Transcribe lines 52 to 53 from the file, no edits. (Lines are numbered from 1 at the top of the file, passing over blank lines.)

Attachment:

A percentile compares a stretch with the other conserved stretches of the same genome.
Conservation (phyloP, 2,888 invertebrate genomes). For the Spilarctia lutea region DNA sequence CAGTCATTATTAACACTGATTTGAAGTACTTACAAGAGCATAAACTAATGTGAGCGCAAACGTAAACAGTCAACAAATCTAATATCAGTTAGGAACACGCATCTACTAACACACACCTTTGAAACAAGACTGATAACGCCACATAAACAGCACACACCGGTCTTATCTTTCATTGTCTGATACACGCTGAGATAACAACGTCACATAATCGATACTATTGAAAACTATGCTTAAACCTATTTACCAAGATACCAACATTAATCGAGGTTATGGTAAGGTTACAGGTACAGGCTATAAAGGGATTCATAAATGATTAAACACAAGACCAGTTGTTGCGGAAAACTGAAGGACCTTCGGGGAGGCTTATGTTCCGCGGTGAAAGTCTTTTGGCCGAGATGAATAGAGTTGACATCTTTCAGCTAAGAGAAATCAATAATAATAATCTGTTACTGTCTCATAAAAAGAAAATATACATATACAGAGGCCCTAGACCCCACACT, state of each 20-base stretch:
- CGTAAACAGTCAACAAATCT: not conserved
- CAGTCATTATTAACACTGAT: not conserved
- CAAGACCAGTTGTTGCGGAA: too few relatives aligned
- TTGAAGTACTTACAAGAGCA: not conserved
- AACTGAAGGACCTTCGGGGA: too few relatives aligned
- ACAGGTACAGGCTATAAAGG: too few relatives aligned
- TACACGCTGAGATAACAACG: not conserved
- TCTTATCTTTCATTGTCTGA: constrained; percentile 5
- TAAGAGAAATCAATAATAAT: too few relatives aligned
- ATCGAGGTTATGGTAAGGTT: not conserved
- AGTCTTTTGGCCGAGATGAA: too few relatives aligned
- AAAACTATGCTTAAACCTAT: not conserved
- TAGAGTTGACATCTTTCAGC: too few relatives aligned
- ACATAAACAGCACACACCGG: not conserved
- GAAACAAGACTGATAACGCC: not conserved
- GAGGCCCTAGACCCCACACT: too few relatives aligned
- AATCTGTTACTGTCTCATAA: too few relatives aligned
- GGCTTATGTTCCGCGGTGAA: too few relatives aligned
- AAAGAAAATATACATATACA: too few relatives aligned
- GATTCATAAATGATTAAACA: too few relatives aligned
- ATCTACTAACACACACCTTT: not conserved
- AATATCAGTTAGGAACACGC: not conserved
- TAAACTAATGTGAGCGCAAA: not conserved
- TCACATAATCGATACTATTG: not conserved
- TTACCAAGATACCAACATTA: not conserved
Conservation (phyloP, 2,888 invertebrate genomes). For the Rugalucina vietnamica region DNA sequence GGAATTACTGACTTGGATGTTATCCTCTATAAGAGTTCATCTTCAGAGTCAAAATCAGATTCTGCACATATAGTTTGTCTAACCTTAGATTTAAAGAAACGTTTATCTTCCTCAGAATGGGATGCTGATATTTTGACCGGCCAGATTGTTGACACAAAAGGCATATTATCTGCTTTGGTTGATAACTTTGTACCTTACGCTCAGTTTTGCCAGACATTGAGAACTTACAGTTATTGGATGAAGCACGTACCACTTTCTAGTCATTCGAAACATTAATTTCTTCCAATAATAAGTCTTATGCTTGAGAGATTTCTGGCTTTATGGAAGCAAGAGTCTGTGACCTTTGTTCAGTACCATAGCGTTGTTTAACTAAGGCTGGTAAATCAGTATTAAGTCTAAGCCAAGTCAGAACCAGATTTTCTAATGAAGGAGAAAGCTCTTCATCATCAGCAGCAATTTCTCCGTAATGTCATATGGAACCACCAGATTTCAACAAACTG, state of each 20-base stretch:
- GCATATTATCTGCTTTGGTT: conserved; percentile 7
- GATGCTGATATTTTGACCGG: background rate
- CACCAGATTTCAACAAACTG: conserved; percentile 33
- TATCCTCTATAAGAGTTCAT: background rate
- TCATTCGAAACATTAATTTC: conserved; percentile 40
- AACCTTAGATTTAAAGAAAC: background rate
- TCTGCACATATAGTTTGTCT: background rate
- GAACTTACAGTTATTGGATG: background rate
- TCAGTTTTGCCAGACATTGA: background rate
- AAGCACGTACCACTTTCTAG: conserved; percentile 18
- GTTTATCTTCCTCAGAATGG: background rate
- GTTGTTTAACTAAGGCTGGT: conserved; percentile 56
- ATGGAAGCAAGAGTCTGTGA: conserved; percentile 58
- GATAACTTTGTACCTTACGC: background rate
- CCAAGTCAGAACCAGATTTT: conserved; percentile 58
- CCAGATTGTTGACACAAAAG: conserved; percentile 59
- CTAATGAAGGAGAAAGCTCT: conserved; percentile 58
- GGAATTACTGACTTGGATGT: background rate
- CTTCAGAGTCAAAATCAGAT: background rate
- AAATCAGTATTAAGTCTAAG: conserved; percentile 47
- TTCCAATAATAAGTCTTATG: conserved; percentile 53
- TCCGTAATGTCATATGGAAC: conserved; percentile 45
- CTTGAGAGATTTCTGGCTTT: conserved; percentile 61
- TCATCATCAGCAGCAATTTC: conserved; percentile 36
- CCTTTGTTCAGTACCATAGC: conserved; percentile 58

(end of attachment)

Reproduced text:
- TCATCATCAGCAGCAATTTC: conserved; percentile 36
- CCTTTGTTCAGTACCATAGC: conserved; percentile 58